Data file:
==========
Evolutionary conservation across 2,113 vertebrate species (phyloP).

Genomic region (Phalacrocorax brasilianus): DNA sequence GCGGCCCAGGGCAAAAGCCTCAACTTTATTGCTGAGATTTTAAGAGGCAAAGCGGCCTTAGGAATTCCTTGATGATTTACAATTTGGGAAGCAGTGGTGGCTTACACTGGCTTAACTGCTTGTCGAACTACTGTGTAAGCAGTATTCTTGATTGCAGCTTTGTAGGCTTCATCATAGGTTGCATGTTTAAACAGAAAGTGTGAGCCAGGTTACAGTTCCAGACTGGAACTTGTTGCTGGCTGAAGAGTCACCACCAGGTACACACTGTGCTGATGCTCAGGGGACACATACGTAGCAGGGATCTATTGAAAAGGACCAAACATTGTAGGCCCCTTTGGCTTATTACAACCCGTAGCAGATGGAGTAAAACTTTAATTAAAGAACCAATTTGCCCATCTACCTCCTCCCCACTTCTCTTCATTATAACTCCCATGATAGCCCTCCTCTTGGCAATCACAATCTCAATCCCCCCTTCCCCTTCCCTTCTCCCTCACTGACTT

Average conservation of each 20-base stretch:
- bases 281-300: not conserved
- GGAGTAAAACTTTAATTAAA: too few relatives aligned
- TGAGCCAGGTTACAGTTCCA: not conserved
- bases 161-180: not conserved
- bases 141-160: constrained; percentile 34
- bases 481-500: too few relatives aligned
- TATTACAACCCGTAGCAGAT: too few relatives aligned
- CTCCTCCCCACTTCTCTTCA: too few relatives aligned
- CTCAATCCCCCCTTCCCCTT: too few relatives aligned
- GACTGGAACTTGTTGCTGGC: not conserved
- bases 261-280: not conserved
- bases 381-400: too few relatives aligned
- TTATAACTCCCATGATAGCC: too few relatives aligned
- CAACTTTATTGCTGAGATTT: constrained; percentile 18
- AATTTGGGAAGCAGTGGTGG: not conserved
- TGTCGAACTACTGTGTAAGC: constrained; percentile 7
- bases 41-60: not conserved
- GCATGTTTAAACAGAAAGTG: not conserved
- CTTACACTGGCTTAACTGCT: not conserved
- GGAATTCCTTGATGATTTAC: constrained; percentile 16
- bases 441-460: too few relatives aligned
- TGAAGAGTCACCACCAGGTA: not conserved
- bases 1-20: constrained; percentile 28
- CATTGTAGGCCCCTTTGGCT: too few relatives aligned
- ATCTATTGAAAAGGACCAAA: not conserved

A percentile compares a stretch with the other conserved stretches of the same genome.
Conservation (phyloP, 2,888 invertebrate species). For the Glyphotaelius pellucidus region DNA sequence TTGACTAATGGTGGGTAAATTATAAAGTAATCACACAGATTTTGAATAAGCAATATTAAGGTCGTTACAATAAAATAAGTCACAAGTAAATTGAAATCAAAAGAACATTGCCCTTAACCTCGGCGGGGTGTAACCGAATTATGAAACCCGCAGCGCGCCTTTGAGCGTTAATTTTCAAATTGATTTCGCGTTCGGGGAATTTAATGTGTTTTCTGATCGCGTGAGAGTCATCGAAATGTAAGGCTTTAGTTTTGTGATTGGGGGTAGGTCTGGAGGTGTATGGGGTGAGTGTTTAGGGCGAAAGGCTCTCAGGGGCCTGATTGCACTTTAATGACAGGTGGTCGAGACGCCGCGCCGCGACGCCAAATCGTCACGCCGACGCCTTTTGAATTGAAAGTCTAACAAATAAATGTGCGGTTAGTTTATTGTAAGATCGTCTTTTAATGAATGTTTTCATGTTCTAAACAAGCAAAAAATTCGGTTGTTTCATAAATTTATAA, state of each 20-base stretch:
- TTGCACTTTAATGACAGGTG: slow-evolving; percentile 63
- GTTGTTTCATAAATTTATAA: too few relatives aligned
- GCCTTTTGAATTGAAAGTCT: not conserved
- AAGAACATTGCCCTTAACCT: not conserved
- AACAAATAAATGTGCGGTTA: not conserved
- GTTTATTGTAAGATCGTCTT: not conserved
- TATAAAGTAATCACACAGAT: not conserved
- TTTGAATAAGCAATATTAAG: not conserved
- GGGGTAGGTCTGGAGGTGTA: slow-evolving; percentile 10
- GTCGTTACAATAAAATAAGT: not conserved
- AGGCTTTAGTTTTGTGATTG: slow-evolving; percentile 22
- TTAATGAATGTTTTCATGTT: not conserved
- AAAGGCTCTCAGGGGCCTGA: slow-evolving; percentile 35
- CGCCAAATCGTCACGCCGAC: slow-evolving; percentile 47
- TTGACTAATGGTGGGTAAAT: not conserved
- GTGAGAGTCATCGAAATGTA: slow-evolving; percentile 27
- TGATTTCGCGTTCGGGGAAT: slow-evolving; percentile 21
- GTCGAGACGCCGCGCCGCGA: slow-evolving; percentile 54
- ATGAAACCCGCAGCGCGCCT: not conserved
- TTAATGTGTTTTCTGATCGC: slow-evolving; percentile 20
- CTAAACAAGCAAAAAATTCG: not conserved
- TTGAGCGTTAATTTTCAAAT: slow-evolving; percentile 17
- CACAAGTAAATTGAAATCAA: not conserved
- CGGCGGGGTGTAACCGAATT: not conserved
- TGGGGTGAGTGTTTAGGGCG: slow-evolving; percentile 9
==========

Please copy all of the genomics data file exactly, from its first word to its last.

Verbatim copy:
Evolutionary conservation across 2,113 vertebrate species (phyloP).

Genomic region (Phalacrocorax brasilianus): DNA sequence GCGGCCCAGGGCAAAAGCCTCAACTTTATTGCTGAGATTTTAAGAGGCAAAGCGGCCTTAGGAATTCCTTGATGATTTACAATTTGGGAAGCAGTGGTGGCTTACACTGGCTTAACTGCTTGTCGAACTACTGTGTAAGCAGTATTCTTGATTGCAGCTTTGTAGGCTTCATCATAGGTTGCATGTTTAAACAGAAAGTGTGAGCCAGGTTACAGTTCCAGACTGGAACTTGTTGCTGGCTGAAGAGTCACCACCAGGTACACACTGTGCTGATGCTCAGGGGACACATACGTAGCAGGGATCTATTGAAAAGGACCAAACATTGTAGGCCCCTTTGGCTTATTACAACCCGTAGCAGATGGAGTAAAACTTTAATTAAAGAACCAATTTGCCCATCTACCTCCTCCCCACTTCTCTTCATTATAACTCCCATGATAGCCCTCCTCTTGGCAATCACAATCTCAATCCCCCCTTCCCCTTCCCTTCTCCCTCACTGACTT

Average conservation of each 20-base stretch:
- bases 281-300: not conserved
- GGAGTAAAACTTTAATTAAA: too few relatives aligned
- TGAGCCAGGTTACAGTTCCA: not conserved
- bases 161-180: not conserved
- bases 141-160: constrained; percentile 34
- bases 481-500: too few relatives aligned
- TATTACAACCCGTAGCAGAT: too few relatives aligned
- CTCCTCCCCACTTCTCTTCA: too few relatives aligned
- CTCAATCCCCCCTTCCCCTT: too few relatives aligned
- GACTGGAACTTGTTGCTGGC: not conserved
- bases 261-280: not conserved
- bases 381-400: too few relatives aligned
- TTATAACTCCCATGATAGCC: too few relatives aligned
- CAACTTTATTGCTGAGATTT: constrained; percentile 18
- AATTTGGGAAGCAGTGGTGG: not conserved
- TGTCGAACTACTGTGTAAGC: constrained; percentile 7
- bases 41-60: not conserved
- GCATGTTTAAACAGAAAGTG: not conserved
- CTTACACTGGCTTAACTGCT: not conserved
- GGAATTCCTTGATGATTTAC: constrained; percentile 16
- bases 441-460: too few relatives aligned
- TGAAGAGTCACCACCAGGTA: not conserved
- bases 1-20: constrained; percentile 28
- CATTGTAGGCCCCTTTGGCT: too few relatives aligned
- ATCTATTGAAAAGGACCAAA: not conserved

A percentile compares a stretch with the other conserved stretches of the same genome.
Conservation (phyloP, 2,888 invertebrate species). For the Glyphotaelius pellucidus region DNA sequence TTGACTAATGGTGGGTAAATTATAAAGTAATCACACAGATTTTGAATAAGCAATATTAAGGTCGTTACAATAAAATAAGTCACAAGTAAATTGAAATCAAAAGAACATTGCCCTTAACCTCGGCGGGGTGTAACCGAATTATGAAACCCGCAGCGCGCCTTTGAGCGTTAATTTTCAAATTGATTTCGCGTTCGGGGAATTTAATGTGTTTTCTGATCGCGTGAGAGTCATCGAAATGTAAGGCTTTAGTTTTGTGATTGGGGGTAGGTCTGGAGGTGTATGGGGTGAGTGTTTAGGGCGAAAGGCTCTCAGGGGCCTGATTGCACTTTAATGACAGGTGGTCGAGACGCCGCGCCGCGACGCCAAATCGTCACGCCGACGCCTTTTGAATTGAAAGTCTAACAAATAAATGTGCGGTTAGTTTATTGTAAGATCGTCTTTTAATGAATGTTTTCATGTTCTAAACAAGCAAAAAATTCGGTTGTTTCATAAATTTATAA, state of each 20-base stretch:
- TTGCACTTTAATGACAGGTG: slow-evolving; percentile 63
- GTTGTTTCATAAATTTATAA: too few relatives aligned
- GCCTTTTGAATTGAAAGTCT: not conserved
- AAGAACATTGCCCTTAACCT: not conserved
- AACAAATAAATGTGCGGTTA: not conserved
- GTTTATTGTAAGATCGTCTT: not conserved
- TATAAAGTAATCACACAGAT: not conserved
- TTTGAATAAGCAATATTAAG: not conserved
- GGGGTAGGTCTGGAGGTGTA: slow-evolving; percentile 10
- GTCGTTACAATAAAATAAGT: not conserved
- AGGCTTTAGTTTTGTGATTG: slow-evolving; percentile 22
- TTAATGAATGTTTTCATGTT: not conserved
- AAAGGCTCTCAGGGGCCTGA: slow-evolving; percentile 35
- CGCCAAATCGTCACGCCGAC: slow-evolving; percentile 47
- TTGACTAATGGTGGGTAAAT: not conserved
- GTGAGAGTCATCGAAATGTA: slow-evolving; percentile 27
- TGATTTCGCGTTCGGGGAAT: slow-evolving; percentile 21
- GTCGAGACGCCGCGCCGCGA: slow-evolving; percentile 54
- ATGAAACCCGCAGCGCGCCT: not conserved
- TTAATGTGTTTTCTGATCGC: slow-evolving; percentile 20
- CTAAACAAGCAAAAAATTCG: not conserved
- TTGAGCGTTAATTTTCAAAT: slow-evolving; percentile 17
- CACAAGTAAATTGAAATCAA: not conserved
- CGGCGGGGTGTAACCGAATT: not conserved
- TGGGGTGAGTGTTTAGGGCG: slow-evolving; percentile 9